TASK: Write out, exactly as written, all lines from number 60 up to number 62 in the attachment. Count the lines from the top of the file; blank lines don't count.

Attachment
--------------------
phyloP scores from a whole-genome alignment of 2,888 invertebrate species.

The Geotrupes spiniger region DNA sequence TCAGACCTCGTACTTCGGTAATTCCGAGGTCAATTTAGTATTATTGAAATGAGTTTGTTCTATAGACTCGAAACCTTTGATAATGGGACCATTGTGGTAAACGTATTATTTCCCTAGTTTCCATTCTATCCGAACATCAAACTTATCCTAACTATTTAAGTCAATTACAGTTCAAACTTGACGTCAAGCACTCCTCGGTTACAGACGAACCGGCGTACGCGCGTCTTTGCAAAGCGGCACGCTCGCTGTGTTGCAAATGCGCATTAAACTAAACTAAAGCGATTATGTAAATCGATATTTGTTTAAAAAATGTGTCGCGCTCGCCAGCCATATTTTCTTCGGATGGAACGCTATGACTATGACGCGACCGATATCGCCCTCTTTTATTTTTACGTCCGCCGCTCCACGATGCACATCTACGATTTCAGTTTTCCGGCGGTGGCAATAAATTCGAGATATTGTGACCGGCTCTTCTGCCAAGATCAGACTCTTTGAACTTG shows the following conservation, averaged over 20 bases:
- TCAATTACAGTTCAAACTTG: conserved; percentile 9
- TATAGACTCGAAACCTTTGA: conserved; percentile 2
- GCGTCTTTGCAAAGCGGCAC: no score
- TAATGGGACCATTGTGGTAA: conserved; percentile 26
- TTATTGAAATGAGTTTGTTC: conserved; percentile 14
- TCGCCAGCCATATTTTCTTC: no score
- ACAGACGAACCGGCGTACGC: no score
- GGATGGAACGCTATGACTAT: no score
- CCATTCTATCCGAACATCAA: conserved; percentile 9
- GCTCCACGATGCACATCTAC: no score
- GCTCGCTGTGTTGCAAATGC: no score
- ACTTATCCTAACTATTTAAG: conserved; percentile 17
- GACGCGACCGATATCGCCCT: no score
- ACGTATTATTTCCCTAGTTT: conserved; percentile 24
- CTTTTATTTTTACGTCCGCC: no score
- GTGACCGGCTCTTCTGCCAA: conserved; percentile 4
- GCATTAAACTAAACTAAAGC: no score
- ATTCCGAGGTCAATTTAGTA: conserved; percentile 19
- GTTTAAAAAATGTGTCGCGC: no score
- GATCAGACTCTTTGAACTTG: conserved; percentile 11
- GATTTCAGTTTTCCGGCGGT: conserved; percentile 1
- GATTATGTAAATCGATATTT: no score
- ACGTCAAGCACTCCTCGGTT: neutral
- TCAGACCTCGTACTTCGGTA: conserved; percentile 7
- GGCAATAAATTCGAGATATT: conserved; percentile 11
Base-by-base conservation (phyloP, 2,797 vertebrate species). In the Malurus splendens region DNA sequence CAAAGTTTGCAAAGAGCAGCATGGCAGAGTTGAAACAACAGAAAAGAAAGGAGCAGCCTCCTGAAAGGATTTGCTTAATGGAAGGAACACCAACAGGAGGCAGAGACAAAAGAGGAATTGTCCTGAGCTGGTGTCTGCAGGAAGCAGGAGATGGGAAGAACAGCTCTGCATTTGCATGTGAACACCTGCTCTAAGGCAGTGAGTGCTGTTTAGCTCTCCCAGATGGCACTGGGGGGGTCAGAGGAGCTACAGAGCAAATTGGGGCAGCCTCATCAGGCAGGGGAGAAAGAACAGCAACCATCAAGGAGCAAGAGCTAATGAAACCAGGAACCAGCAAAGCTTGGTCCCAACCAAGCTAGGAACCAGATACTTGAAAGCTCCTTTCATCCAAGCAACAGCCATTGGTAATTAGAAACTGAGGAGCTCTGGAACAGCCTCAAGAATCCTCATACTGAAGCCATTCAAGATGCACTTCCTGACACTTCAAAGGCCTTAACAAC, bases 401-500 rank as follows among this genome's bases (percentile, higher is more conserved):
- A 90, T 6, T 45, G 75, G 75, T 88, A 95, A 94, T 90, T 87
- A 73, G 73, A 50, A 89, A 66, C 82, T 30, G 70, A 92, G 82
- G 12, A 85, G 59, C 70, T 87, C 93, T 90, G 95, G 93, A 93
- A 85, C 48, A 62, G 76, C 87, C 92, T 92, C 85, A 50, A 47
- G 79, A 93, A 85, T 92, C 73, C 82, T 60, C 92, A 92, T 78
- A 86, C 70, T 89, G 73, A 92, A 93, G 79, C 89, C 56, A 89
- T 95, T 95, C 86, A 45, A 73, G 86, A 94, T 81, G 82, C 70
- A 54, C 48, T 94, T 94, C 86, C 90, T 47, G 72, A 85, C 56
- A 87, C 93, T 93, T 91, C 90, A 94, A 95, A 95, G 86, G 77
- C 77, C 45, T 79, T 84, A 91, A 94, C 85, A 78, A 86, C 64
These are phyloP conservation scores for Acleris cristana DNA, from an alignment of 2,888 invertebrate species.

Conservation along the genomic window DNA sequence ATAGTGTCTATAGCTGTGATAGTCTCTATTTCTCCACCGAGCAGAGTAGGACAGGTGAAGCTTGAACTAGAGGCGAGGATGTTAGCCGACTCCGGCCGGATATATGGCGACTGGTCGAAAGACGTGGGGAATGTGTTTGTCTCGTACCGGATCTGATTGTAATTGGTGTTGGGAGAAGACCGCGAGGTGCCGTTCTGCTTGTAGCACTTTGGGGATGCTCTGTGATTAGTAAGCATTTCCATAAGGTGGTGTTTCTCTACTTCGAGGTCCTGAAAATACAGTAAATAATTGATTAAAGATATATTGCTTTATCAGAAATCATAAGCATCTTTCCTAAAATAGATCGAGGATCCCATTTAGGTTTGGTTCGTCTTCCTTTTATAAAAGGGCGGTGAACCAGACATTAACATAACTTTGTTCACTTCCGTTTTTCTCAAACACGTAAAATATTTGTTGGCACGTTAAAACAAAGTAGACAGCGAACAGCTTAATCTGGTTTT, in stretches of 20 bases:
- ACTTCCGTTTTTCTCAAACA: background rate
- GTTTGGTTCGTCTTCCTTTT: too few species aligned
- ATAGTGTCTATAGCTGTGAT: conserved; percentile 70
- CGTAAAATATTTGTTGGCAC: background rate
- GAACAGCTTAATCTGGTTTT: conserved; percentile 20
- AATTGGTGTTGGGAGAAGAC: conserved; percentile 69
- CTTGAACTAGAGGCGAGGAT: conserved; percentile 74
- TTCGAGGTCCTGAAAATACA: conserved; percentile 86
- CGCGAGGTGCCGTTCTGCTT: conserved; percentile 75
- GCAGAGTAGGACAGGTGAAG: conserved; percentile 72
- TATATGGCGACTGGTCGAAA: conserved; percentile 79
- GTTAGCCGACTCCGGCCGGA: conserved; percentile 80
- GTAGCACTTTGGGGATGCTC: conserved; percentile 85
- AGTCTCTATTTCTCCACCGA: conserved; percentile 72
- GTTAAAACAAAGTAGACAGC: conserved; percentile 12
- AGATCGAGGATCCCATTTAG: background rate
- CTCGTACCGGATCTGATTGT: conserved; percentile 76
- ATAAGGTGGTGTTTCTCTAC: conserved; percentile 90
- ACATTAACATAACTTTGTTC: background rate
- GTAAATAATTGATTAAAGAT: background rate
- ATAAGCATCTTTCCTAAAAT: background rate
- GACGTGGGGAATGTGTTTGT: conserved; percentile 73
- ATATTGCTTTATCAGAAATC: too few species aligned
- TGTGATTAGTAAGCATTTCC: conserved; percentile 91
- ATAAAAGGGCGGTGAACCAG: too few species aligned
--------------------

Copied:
- GTAAATAATTGATTAAAGAT: background rate
- ATAAGCATCTTTCCTAAAAT: background rate
- GACGTGGGGAATGTGTTTGT: conserved; percentile 73